I met with a wonderful lady by the name of *Kristina back in March of this year to see if I would be interested in participating in a Mentor/Mentee program for parents of children on the spectrum (I never did the program). We talked for quite awhile about my battle to get professionals to listen to me about Diego’s ASD and she shared a story about her brother with Asperger’s who was 17 at that time.
She said that they grew up in a small town where unfortunately a lot of people were not on board or educated enough to help her brother and as a result he had a pretty hard time growing up. In fact she was going to fly her brother and parents out later that month to get the ‘official’ diagnosis from that fancy (jerk off) neuro psych that I was coincidentally taking D to as well. It seemed to me that her younger brother was her inspiration to go into a career working with children on the spectrum and helping their families.
Her love for her brother poured out of each word as she spoke about him. I remember telling her that I thought that it was beautiful that she loved him so much and that I hoped Lyric would feel the same when he was older.
Later I ran into her again and she said that her brother did receive a diagnosis of Asperger’s and that he was having a rough time of it. I told her that I could only imagine how hard it was for him not to feel ‘normal’ living in such a tiny town. Not a lot of room for escape I would imagine.
Now here we are in December and I received an email yesterday that made my heart drop to my stomach.
Kristina’s brother took his life 3 months ago.
She was sending an email invite to celebrate his life this December 3rd, which would have been his 18th birthday. When he visited her out here he fell in love with a local amusement park and that is where the celebration is going to be this Friday. I didn’t know them well at all, but that email shook me to the core.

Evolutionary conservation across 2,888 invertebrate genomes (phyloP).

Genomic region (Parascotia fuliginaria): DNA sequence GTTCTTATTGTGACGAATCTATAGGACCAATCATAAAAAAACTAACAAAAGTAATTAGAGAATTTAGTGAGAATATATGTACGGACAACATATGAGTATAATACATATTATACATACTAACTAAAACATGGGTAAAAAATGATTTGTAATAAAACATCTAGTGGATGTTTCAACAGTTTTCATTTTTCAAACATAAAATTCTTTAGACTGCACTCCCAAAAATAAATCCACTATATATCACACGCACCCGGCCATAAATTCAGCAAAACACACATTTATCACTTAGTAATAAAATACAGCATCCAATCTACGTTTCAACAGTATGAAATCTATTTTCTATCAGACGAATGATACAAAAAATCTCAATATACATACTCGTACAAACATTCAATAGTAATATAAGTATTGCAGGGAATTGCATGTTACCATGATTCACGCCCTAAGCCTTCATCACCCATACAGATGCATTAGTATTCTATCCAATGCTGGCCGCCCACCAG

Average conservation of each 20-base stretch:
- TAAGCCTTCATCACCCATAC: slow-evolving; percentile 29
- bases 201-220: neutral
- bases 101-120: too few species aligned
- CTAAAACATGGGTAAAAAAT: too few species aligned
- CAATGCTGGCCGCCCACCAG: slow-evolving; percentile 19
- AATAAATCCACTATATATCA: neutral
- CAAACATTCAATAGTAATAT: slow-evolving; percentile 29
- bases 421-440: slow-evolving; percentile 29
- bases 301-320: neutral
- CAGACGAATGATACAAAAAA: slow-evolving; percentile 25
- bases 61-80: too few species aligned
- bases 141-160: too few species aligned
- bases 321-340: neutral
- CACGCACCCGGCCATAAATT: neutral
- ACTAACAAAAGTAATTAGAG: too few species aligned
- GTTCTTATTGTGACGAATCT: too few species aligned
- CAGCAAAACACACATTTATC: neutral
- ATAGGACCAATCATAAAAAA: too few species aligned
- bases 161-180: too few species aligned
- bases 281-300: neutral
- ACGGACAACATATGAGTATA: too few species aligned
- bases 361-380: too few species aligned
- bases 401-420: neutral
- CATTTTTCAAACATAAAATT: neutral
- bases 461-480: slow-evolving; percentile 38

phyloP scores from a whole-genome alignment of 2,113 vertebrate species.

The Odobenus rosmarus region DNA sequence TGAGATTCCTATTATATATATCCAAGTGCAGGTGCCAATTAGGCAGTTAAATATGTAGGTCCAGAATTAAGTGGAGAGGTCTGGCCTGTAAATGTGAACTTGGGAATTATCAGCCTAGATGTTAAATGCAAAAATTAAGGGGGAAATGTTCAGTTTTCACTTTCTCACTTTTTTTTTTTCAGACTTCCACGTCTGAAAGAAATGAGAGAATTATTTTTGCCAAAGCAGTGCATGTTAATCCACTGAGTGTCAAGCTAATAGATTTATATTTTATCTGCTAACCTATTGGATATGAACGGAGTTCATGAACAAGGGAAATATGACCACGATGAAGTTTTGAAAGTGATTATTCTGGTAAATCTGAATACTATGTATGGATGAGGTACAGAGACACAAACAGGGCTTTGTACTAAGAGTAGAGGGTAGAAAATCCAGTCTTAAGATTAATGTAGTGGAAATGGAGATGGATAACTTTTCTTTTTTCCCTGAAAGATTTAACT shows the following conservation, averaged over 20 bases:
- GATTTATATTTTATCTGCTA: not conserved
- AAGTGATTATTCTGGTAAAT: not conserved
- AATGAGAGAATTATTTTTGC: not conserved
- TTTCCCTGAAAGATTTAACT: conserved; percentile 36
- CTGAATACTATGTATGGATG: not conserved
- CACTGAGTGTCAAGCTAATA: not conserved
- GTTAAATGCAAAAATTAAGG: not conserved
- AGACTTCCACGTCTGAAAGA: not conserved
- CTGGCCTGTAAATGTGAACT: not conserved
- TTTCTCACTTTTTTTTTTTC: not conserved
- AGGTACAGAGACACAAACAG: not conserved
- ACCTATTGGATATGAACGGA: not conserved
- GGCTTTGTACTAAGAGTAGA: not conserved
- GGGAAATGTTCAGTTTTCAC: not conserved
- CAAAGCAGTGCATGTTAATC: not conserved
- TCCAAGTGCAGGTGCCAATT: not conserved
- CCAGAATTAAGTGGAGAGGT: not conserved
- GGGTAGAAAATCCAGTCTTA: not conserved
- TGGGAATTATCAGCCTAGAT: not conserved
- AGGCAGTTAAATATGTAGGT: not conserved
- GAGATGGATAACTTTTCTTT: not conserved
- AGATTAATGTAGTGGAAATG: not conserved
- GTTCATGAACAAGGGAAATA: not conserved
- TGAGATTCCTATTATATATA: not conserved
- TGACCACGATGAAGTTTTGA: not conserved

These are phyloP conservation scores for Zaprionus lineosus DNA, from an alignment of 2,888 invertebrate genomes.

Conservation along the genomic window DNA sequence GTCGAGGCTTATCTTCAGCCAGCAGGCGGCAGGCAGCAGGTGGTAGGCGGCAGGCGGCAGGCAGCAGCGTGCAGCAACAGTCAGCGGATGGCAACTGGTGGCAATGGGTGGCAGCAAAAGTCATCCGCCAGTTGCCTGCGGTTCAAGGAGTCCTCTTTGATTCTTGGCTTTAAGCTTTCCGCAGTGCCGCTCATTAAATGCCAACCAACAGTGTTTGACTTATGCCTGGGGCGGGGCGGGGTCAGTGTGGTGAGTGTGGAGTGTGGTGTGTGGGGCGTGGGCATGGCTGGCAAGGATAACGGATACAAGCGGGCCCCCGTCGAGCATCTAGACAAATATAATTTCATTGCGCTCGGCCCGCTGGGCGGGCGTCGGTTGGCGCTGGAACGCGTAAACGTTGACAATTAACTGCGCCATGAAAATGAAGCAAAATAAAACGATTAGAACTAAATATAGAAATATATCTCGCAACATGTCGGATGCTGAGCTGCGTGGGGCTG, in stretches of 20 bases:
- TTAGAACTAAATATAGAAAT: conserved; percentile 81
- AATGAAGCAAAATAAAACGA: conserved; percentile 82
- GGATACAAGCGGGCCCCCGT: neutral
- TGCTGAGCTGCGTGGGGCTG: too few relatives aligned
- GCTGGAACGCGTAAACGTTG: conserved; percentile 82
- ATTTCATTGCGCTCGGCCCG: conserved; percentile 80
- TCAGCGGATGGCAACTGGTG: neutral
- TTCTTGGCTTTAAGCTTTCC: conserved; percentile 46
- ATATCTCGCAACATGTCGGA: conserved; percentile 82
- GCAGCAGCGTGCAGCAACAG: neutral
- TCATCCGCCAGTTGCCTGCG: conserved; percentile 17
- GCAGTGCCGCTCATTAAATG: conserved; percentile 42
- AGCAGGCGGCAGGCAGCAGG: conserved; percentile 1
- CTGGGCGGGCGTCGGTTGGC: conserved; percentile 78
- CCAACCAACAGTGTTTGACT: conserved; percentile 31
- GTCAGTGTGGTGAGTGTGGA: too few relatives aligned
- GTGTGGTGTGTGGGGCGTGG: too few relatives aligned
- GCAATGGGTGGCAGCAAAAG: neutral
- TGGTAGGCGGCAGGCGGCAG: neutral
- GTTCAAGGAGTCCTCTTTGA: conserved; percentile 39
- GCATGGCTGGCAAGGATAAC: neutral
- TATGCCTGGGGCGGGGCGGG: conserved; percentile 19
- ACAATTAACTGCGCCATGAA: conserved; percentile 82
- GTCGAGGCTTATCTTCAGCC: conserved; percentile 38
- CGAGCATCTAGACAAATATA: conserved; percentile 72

My worst nightmare is that Diego grows up thinking that he is less because of his differences and that this thinking will lead to depression and isolation. He is already genetically pre disposed to depression as I have had my battles and so has a lot of my family.
I know that this email isn’t about Diego, I know that we have found out about his ASD far sooner than that sweet boy, I know THAT THIS ISN”T OUR FUTURE.
It just hits so close to home, especially since right before reading that email Diego and I had a pretty difficult exchange. We were sitting around watching some silly cartoon and the following ensued:
D: “*Tomas said he will not be my twin friend if I keep doing it”
(Tomas isn’t typically a kid who would say this)
Me: “doing what??”
Me: “Oh honey were you touching Tomas’ ear?”
D: “I like ears”
Me: “I know baby, but sometimes people don’t want to be touched and maybe Tomas didn’t like it”
Me: ” So maybe the next time you want to touch Tomas’ ear you can ask him. But if he says no, you have to try your hardest not to do it. I think Tomas will always be your friend, he just might not like having his ears touched.”
D: “Tomas is my twin friend”
Me: “Yes baby, he is.”
Then Diego hopped on my lap, gave me a hug, and rubbed on both of my ears for a good 15 minutes.
Diego has been with the kids in his class since they were all at least two years old and honestly the kids are very accepting of Diego’s quirks. I’m sure poor little Tomas was just over it that day as he is the most understanding of Diego out of all of the kids. But they are getting older, and my fear as we start at a new school next year is that the new kids won’t be as accepting or nice about not wanting their ears touched, the constant dinosaur talk, etc…which in turn will probably start the gears in Diego’s head, then eventually he will figure out he is different and then we enter an entire new realm of ASD challenges.
I haven’t got a full grasp on all of the things that are thrown our way now, what will I do?
Diego is the most amazing child in the universe to me and I can make sure I tell him how wonderful he is everyday, but I can’t be his peer.
I can’t socially accept him like his peers.
I can only pick up the pieces
he is different
I think that tomorrow we will definitely be paying a visit to Kristina’s brother’s favorite place to celebrate his life.
*name change for obvious reasons